There’s something strange about working in a room in a house full of children. With Glasgow far away, and driving still a challenge, I work from home on the days that I can. I sit in our back room, and have the closest thing to a retreat possible. A desk, a sofa-bed, internet. It gets cold in here once the heating goes off, and so I go to the shed, collect armfuls of logs, handfuls of kindling and spend some time making a fire and keeping it going.
In the meantime, there are the comings and goings of family. The eldest needs driving to and collecting from nursery, the twins get up and go down, I can hear crying, whispering, laughter and conversation through the closed door. I am in the same space as my family, but not with them.
Work provides a window into the world at large –away from this hillside, from this valley. The world of work is busy with tweets, emails, students, colleagues, people I know, people I don’t know, prison staff, men and women trying to make some way in their lives with a criminal record. So many connections, both made and unmade. But it is also quiet, time to let new thoughts arise, to sit and think about the best way to analyse, the implications of a quote, the links to what is already known.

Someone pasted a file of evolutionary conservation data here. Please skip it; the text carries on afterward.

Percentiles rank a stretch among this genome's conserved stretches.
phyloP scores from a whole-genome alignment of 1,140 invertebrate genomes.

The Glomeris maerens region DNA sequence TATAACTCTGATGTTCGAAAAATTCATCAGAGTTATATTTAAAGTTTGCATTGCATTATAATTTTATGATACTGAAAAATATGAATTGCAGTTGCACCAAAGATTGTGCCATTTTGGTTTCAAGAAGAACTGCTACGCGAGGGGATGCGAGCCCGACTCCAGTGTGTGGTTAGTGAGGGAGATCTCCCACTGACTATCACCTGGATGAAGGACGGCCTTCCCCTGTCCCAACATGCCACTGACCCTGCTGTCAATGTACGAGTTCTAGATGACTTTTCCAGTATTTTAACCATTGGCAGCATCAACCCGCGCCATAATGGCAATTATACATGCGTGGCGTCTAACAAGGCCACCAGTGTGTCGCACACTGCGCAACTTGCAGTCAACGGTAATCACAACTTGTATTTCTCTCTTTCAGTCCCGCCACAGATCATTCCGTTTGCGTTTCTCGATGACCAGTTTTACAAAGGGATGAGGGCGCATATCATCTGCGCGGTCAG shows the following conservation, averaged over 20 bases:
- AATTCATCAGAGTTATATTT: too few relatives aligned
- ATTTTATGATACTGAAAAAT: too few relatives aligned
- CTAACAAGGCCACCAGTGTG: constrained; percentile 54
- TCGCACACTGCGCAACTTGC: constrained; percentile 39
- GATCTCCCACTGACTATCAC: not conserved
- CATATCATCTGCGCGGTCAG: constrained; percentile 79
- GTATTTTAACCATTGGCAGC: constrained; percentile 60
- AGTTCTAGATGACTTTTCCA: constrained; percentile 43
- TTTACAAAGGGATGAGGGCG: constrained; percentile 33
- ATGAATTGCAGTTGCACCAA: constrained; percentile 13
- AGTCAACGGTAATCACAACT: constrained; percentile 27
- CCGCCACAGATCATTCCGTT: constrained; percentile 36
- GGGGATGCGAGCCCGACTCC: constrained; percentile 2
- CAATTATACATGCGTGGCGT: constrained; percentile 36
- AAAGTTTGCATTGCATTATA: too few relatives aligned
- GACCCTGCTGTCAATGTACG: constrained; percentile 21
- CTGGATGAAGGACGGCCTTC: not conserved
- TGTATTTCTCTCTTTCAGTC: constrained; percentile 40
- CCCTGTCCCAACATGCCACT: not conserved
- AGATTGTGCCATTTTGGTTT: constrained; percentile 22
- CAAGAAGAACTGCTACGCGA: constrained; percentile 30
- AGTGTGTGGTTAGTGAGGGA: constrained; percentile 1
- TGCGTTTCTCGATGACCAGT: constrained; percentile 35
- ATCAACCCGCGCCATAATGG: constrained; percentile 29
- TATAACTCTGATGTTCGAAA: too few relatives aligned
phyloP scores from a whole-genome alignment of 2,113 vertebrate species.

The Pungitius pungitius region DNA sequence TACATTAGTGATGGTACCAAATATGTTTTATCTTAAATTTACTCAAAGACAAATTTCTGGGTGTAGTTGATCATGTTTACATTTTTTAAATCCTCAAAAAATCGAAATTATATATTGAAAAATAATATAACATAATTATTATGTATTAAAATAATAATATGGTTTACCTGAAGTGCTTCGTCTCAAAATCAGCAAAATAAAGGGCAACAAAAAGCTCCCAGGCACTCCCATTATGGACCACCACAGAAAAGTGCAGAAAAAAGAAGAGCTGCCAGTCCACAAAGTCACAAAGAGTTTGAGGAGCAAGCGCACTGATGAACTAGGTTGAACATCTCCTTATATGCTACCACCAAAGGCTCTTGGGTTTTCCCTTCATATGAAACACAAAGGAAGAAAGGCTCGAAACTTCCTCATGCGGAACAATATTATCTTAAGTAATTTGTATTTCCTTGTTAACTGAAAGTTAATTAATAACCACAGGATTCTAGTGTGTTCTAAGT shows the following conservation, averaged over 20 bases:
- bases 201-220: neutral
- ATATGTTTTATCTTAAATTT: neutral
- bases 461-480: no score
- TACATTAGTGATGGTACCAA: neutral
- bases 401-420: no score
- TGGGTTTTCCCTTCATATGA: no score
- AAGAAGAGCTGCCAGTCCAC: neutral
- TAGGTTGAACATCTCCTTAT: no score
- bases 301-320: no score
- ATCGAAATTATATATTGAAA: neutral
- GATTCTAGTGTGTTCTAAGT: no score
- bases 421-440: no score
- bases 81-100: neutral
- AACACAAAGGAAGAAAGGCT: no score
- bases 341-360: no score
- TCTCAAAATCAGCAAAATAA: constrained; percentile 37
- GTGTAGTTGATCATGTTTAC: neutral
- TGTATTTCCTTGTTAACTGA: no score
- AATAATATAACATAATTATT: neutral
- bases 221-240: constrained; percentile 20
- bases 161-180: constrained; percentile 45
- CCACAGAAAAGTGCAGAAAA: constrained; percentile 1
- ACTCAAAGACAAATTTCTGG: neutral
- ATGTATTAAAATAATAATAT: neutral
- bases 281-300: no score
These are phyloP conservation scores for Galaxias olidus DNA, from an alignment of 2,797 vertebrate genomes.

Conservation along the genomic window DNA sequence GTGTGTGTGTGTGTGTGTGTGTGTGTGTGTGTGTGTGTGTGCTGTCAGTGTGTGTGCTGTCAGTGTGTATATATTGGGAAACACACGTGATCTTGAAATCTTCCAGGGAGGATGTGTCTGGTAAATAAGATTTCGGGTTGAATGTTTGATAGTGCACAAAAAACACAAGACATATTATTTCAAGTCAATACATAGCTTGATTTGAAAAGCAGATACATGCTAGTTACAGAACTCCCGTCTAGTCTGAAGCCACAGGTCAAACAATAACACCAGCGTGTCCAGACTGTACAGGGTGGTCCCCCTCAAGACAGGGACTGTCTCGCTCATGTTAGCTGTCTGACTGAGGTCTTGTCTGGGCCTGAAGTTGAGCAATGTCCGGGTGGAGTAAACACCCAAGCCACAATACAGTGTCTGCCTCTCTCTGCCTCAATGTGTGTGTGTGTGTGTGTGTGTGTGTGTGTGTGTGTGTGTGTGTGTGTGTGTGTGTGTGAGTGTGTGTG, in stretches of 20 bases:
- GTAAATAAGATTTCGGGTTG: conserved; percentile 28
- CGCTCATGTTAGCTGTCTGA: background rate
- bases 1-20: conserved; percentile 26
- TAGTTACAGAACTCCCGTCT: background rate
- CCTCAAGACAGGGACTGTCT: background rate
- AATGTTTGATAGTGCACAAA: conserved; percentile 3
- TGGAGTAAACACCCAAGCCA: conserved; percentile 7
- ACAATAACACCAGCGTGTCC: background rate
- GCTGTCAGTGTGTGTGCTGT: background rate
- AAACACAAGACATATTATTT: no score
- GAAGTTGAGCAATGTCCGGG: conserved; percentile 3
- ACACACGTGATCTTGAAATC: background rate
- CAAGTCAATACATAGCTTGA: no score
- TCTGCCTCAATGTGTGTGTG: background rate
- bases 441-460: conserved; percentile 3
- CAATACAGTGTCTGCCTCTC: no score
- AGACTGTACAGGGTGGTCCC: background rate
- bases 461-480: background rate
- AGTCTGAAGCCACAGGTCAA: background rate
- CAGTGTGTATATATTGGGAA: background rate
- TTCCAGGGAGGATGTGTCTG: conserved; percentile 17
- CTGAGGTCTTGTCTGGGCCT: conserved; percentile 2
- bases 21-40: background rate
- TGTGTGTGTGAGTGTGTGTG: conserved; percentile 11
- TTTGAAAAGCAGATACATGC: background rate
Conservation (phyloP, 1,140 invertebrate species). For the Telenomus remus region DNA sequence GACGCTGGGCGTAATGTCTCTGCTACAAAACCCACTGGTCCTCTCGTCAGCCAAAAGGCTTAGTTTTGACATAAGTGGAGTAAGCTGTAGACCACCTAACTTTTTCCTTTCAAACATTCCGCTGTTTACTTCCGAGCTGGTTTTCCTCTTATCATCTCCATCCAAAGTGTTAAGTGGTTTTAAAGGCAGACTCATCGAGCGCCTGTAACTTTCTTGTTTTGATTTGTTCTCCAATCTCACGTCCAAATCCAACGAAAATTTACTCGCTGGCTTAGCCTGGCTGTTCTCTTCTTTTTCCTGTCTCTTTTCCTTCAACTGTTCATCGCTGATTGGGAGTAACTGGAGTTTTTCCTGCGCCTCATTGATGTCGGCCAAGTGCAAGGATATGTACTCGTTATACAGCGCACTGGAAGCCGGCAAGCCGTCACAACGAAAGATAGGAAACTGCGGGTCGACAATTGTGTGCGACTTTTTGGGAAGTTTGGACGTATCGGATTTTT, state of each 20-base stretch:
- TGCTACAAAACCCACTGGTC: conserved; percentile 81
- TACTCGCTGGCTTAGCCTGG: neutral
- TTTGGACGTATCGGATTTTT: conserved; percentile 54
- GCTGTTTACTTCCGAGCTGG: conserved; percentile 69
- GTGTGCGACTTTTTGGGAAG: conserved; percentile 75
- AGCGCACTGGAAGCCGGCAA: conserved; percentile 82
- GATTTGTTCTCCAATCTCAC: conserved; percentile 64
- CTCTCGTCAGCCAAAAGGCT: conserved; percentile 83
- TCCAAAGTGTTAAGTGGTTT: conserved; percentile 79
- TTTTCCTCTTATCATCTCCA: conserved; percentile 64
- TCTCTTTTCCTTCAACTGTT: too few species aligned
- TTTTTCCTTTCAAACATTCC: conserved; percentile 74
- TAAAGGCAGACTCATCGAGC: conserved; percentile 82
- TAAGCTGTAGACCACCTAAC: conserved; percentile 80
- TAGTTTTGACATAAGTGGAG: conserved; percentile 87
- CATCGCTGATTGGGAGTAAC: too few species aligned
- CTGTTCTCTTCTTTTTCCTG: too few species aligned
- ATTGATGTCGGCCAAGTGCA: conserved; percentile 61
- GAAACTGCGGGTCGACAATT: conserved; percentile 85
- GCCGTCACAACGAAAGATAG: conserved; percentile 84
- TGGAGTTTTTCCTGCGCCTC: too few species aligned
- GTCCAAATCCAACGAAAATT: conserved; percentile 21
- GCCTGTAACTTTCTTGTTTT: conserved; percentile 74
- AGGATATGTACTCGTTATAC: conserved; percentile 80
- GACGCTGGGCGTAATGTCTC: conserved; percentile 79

It is a tricky balance, work and family, and now that I have three children I sometimes feel the guilt of never getting it right. But without the people outside the door, this space would not feel quite so peaceful, quite so precious. And without the work, family would feel claustrophobic. Just now, I found out from my four year old that there are FIVE [edit: now SIX] presents under the Christmas tree. What could be more exciting?